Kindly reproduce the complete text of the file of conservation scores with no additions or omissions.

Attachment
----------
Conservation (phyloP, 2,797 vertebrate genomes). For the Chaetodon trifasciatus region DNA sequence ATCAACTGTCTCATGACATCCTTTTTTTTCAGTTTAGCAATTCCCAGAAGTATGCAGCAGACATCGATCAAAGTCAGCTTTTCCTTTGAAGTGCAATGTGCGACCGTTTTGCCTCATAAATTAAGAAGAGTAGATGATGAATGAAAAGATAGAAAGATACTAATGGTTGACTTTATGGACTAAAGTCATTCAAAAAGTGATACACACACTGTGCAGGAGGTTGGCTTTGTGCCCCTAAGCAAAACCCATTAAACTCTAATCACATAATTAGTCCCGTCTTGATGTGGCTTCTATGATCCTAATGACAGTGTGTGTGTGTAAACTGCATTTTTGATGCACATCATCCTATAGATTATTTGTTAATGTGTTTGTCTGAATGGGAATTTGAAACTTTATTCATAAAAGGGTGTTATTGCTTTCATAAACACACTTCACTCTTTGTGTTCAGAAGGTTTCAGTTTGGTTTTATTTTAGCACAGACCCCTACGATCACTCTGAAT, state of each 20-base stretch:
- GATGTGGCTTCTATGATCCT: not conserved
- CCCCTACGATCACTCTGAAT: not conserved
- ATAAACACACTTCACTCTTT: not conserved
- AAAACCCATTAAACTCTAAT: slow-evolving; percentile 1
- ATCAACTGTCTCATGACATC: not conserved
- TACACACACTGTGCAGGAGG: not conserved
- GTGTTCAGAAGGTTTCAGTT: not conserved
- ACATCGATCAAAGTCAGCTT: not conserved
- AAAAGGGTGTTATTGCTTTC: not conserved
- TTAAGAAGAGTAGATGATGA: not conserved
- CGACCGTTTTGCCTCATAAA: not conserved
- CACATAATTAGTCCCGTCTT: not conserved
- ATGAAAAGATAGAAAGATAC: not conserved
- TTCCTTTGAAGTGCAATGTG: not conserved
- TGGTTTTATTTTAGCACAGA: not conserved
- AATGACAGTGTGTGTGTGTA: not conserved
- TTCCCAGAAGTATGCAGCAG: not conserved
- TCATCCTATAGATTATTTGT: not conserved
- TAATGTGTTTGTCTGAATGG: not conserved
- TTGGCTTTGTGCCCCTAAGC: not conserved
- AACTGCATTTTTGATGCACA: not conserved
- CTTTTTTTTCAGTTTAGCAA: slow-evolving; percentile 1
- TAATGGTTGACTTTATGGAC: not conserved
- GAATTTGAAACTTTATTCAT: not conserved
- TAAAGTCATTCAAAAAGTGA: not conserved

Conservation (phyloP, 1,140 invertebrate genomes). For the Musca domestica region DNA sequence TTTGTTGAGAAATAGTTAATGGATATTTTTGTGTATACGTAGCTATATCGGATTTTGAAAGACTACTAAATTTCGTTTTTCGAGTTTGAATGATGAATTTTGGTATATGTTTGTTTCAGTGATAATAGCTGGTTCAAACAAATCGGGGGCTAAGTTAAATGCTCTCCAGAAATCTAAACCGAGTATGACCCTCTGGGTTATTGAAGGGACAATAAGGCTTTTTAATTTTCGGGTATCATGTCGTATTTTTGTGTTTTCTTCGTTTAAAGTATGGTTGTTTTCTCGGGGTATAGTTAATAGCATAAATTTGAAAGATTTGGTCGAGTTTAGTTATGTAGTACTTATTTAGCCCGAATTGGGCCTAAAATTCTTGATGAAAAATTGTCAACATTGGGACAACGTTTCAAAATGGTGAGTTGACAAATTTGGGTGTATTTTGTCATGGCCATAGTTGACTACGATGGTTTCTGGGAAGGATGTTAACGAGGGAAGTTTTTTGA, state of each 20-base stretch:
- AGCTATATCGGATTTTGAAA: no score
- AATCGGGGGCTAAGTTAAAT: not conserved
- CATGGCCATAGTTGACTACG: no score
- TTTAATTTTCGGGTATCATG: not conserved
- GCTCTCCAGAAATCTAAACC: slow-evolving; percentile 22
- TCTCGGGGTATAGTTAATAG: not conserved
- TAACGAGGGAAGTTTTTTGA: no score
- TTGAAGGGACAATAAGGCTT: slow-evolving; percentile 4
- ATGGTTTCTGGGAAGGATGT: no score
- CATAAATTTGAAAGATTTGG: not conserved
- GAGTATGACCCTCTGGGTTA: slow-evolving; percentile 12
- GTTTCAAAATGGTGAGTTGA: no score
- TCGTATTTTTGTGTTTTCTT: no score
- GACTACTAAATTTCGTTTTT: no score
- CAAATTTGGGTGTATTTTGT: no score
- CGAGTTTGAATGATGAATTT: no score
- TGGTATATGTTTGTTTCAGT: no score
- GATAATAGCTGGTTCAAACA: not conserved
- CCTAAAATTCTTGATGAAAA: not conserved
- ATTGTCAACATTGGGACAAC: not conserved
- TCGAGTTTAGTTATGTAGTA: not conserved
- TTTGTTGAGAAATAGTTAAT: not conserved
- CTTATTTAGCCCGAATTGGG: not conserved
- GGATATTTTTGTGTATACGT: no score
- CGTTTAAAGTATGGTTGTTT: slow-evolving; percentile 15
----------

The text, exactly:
Conservation (phyloP, 2,797 vertebrate genomes). For the Chaetodon trifasciatus region DNA sequence ATCAACTGTCTCATGACATCCTTTTTTTTCAGTTTAGCAATTCCCAGAAGTATGCAGCAGACATCGATCAAAGTCAGCTTTTCCTTTGAAGTGCAATGTGCGACCGTTTTGCCTCATAAATTAAGAAGAGTAGATGATGAATGAAAAGATAGAAAGATACTAATGGTTGACTTTATGGACTAAAGTCATTCAAAAAGTGATACACACACTGTGCAGGAGGTTGGCTTTGTGCCCCTAAGCAAAACCCATTAAACTCTAATCACATAATTAGTCCCGTCTTGATGTGGCTTCTATGATCCTAATGACAGTGTGTGTGTGTAAACTGCATTTTTGATGCACATCATCCTATAGATTATTTGTTAATGTGTTTGTCTGAATGGGAATTTGAAACTTTATTCATAAAAGGGTGTTATTGCTTTCATAAACACACTTCACTCTTTGTGTTCAGAAGGTTTCAGTTTGGTTTTATTTTAGCACAGACCCCTACGATCACTCTGAAT, state of each 20-base stretch:
- GATGTGGCTTCTATGATCCT: not conserved
- CCCCTACGATCACTCTGAAT: not conserved
- ATAAACACACTTCACTCTTT: not conserved
- AAAACCCATTAAACTCTAAT: slow-evolving; percentile 1
- ATCAACTGTCTCATGACATC: not conserved
- TACACACACTGTGCAGGAGG: not conserved
- GTGTTCAGAAGGTTTCAGTT: not conserved
- ACATCGATCAAAGTCAGCTT: not conserved
- AAAAGGGTGTTATTGCTTTC: not conserved
- TTAAGAAGAGTAGATGATGA: not conserved
- CGACCGTTTTGCCTCATAAA: not conserved
- CACATAATTAGTCCCGTCTT: not conserved
- ATGAAAAGATAGAAAGATAC: not conserved
- TTCCTTTGAAGTGCAATGTG: not conserved
- TGGTTTTATTTTAGCACAGA: not conserved
- AATGACAGTGTGTGTGTGTA: not conserved
- TTCCCAGAAGTATGCAGCAG: not conserved
- TCATCCTATAGATTATTTGT: not conserved
- TAATGTGTTTGTCTGAATGG: not conserved
- TTGGCTTTGTGCCCCTAAGC: not conserved
- AACTGCATTTTTGATGCACA: not conserved
- CTTTTTTTTCAGTTTAGCAA: slow-evolving; percentile 1
- TAATGGTTGACTTTATGGAC: not conserved
- GAATTTGAAACTTTATTCAT: not conserved
- TAAAGTCATTCAAAAAGTGA: not conserved

Conservation (phyloP, 1,140 invertebrate genomes). For the Musca domestica region DNA sequence TTTGTTGAGAAATAGTTAATGGATATTTTTGTGTATACGTAGCTATATCGGATTTTGAAAGACTACTAAATTTCGTTTTTCGAGTTTGAATGATGAATTTTGGTATATGTTTGTTTCAGTGATAATAGCTGGTTCAAACAAATCGGGGGCTAAGTTAAATGCTCTCCAGAAATCTAAACCGAGTATGACCCTCTGGGTTATTGAAGGGACAATAAGGCTTTTTAATTTTCGGGTATCATGTCGTATTTTTGTGTTTTCTTCGTTTAAAGTATGGTTGTTTTCTCGGGGTATAGTTAATAGCATAAATTTGAAAGATTTGGTCGAGTTTAGTTATGTAGTACTTATTTAGCCCGAATTGGGCCTAAAATTCTTGATGAAAAATTGTCAACATTGGGACAACGTTTCAAAATGGTGAGTTGACAAATTTGGGTGTATTTTGTCATGGCCATAGTTGACTACGATGGTTTCTGGGAAGGATGTTAACGAGGGAAGTTTTTTGA, state of each 20-base stretch:
- AGCTATATCGGATTTTGAAA: no score
- AATCGGGGGCTAAGTTAAAT: not conserved
- CATGGCCATAGTTGACTACG: no score
- TTTAATTTTCGGGTATCATG: not conserved
- GCTCTCCAGAAATCTAAACC: slow-evolving; percentile 22
- TCTCGGGGTATAGTTAATAG: not conserved
- TAACGAGGGAAGTTTTTTGA: no score
- TTGAAGGGACAATAAGGCTT: slow-evolving; percentile 4
- ATGGTTTCTGGGAAGGATGT: no score
- CATAAATTTGAAAGATTTGG: not conserved
- GAGTATGACCCTCTGGGTTA: slow-evolving; percentile 12
- GTTTCAAAATGGTGAGTTGA: no score
- TCGTATTTTTGTGTTTTCTT: no score
- GACTACTAAATTTCGTTTTT: no score
- CAAATTTGGGTGTATTTTGT: no score
- CGAGTTTGAATGATGAATTT: no score
- TGGTATATGTTTGTTTCAGT: no score
- GATAATAGCTGGTTCAAACA: not conserved
- CCTAAAATTCTTGATGAAAA: not conserved
- ATTGTCAACATTGGGACAAC: not conserved
- TCGAGTTTAGTTATGTAGTA: not conserved
- TTTGTTGAGAAATAGTTAAT: not conserved
- CTTATTTAGCCCGAATTGGG: not conserved
- GGATATTTTTGTGTATACGT: no score
- CGTTTAAAGTATGGTTGTTT: slow-evolving; percentile 15